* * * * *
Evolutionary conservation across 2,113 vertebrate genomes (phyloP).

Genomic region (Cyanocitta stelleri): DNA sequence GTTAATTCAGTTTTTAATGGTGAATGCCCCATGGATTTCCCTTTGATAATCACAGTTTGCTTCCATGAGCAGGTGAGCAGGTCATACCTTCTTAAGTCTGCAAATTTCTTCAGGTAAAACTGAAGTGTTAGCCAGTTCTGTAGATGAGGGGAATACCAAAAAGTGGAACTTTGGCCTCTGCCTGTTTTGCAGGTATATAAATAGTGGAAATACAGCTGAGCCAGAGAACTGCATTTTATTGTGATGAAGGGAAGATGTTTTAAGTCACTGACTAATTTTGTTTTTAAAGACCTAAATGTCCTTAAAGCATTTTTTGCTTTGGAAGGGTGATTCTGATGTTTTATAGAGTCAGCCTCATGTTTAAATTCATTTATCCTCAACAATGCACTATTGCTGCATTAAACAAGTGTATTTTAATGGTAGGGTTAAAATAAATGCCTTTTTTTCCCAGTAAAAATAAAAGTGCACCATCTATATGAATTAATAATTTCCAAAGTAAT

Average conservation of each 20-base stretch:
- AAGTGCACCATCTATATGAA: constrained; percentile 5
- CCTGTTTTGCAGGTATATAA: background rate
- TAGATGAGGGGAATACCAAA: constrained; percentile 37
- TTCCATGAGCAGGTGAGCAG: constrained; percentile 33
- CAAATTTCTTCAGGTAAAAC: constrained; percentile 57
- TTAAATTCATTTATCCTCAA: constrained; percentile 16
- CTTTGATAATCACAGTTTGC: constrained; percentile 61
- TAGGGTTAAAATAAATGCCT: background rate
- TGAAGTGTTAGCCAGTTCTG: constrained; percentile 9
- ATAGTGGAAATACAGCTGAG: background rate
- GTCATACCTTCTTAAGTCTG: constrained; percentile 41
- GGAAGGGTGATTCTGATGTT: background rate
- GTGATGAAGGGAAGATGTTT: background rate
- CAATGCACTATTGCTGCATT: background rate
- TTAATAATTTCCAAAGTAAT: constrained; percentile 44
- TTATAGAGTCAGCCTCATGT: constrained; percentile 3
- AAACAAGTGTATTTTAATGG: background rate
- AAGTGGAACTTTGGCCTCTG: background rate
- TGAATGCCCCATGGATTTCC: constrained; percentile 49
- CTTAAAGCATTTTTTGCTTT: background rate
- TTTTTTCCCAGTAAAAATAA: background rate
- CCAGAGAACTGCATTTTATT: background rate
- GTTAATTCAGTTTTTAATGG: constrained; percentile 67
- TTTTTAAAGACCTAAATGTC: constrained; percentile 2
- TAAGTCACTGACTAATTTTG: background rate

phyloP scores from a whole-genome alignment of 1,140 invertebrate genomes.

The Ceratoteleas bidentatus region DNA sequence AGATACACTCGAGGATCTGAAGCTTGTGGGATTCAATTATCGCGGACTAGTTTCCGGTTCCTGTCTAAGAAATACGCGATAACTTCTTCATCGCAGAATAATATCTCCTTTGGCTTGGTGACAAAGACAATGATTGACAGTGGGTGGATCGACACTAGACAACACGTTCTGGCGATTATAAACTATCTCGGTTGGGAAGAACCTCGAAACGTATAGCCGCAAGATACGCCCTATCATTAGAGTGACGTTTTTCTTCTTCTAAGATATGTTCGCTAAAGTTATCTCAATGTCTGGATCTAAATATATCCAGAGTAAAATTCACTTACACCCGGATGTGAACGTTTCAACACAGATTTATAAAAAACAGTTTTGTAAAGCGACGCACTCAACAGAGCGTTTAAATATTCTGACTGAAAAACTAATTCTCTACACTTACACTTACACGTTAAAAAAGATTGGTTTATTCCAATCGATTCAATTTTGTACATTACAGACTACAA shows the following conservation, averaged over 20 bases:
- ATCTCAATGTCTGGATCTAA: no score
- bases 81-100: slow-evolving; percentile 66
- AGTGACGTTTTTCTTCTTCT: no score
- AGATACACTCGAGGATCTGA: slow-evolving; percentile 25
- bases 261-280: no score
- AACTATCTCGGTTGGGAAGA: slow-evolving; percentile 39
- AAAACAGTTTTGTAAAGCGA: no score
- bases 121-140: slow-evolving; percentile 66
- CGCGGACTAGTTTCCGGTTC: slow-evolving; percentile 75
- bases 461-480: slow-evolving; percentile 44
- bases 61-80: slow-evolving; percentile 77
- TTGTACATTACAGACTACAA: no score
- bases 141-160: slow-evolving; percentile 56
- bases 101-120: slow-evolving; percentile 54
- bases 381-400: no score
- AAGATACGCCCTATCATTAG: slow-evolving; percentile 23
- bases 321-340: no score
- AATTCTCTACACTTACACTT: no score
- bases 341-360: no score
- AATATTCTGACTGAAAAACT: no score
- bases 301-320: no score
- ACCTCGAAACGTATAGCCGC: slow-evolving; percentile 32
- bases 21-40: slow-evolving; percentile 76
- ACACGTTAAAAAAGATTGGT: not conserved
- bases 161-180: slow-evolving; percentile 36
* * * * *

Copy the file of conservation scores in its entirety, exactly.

Evolutionary conservation across 2,113 vertebrate genomes (phyloP).

Genomic region (Cyanocitta stelleri): DNA sequence GTTAATTCAGTTTTTAATGGTGAATGCCCCATGGATTTCCCTTTGATAATCACAGTTTGCTTCCATGAGCAGGTGAGCAGGTCATACCTTCTTAAGTCTGCAAATTTCTTCAGGTAAAACTGAAGTGTTAGCCAGTTCTGTAGATGAGGGGAATACCAAAAAGTGGAACTTTGGCCTCTGCCTGTTTTGCAGGTATATAAATAGTGGAAATACAGCTGAGCCAGAGAACTGCATTTTATTGTGATGAAGGGAAGATGTTTTAAGTCACTGACTAATTTTGTTTTTAAAGACCTAAATGTCCTTAAAGCATTTTTTGCTTTGGAAGGGTGATTCTGATGTTTTATAGAGTCAGCCTCATGTTTAAATTCATTTATCCTCAACAATGCACTATTGCTGCATTAAACAAGTGTATTTTAATGGTAGGGTTAAAATAAATGCCTTTTTTTCCCAGTAAAAATAAAAGTGCACCATCTATATGAATTAATAATTTCCAAAGTAAT

Average conservation of each 20-base stretch:
- AAGTGCACCATCTATATGAA: constrained; percentile 5
- CCTGTTTTGCAGGTATATAA: background rate
- TAGATGAGGGGAATACCAAA: constrained; percentile 37
- TTCCATGAGCAGGTGAGCAG: constrained; percentile 33
- CAAATTTCTTCAGGTAAAAC: constrained; percentile 57
- TTAAATTCATTTATCCTCAA: constrained; percentile 16
- CTTTGATAATCACAGTTTGC: constrained; percentile 61
- TAGGGTTAAAATAAATGCCT: background rate
- TGAAGTGTTAGCCAGTTCTG: constrained; percentile 9
- ATAGTGGAAATACAGCTGAG: background rate
- GTCATACCTTCTTAAGTCTG: constrained; percentile 41
- GGAAGGGTGATTCTGATGTT: background rate
- GTGATGAAGGGAAGATGTTT: background rate
- CAATGCACTATTGCTGCATT: background rate
- TTAATAATTTCCAAAGTAAT: constrained; percentile 44
- TTATAGAGTCAGCCTCATGT: constrained; percentile 3
- AAACAAGTGTATTTTAATGG: background rate
- AAGTGGAACTTTGGCCTCTG: background rate
- TGAATGCCCCATGGATTTCC: constrained; percentile 49
- CTTAAAGCATTTTTTGCTTT: background rate
- TTTTTTCCCAGTAAAAATAA: background rate
- CCAGAGAACTGCATTTTATT: background rate
- GTTAATTCAGTTTTTAATGG: constrained; percentile 67
- TTTTTAAAGACCTAAATGTC: constrained; percentile 2
- TAAGTCACTGACTAATTTTG: background rate

phyloP scores from a whole-genome alignment of 1,140 invertebrate genomes.

The Ceratoteleas bidentatus region DNA sequence AGATACACTCGAGGATCTGAAGCTTGTGGGATTCAATTATCGCGGACTAGTTTCCGGTTCCTGTCTAAGAAATACGCGATAACTTCTTCATCGCAGAATAATATCTCCTTTGGCTTGGTGACAAAGACAATGATTGACAGTGGGTGGATCGACACTAGACAACACGTTCTGGCGATTATAAACTATCTCGGTTGGGAAGAACCTCGAAACGTATAGCCGCAAGATACGCCCTATCATTAGAGTGACGTTTTTCTTCTTCTAAGATATGTTCGCTAAAGTTATCTCAATGTCTGGATCTAAATATATCCAGAGTAAAATTCACTTACACCCGGATGTGAACGTTTCAACACAGATTTATAAAAAACAGTTTTGTAAAGCGACGCACTCAACAGAGCGTTTAAATATTCTGACTGAAAAACTAATTCTCTACACTTACACTTACACGTTAAAAAAGATTGGTTTATTCCAATCGATTCAATTTTGTACATTACAGACTACAA shows the following conservation, averaged over 20 bases:
- ATCTCAATGTCTGGATCTAA: no score
- bases 81-100: slow-evolving; percentile 66
- AGTGACGTTTTTCTTCTTCT: no score
- AGATACACTCGAGGATCTGA: slow-evolving; percentile 25
- bases 261-280: no score
- AACTATCTCGGTTGGGAAGA: slow-evolving; percentile 39
- AAAACAGTTTTGTAAAGCGA: no score
- bases 121-140: slow-evolving; percentile 66
- CGCGGACTAGTTTCCGGTTC: slow-evolving; percentile 75
- bases 461-480: slow-evolving; percentile 44
- bases 61-80: slow-evolving; percentile 77
- TTGTACATTACAGACTACAA: no score
- bases 141-160: slow-evolving; percentile 56
- bases 101-120: slow-evolving; percentile 54
- bases 381-400: no score
- AAGATACGCCCTATCATTAG: slow-evolving; percentile 23
- bases 321-340: no score
- AATTCTCTACACTTACACTT: no score
- bases 341-360: no score
- AATATTCTGACTGAAAAACT: no score
- bases 301-320: no score
- ACCTCGAAACGTATAGCCGC: slow-evolving; percentile 32
- bases 21-40: slow-evolving; percentile 76
- ACACGTTAAAAAAGATTGGT: not conserved
- bases 161-180: slow-evolving; percentile 36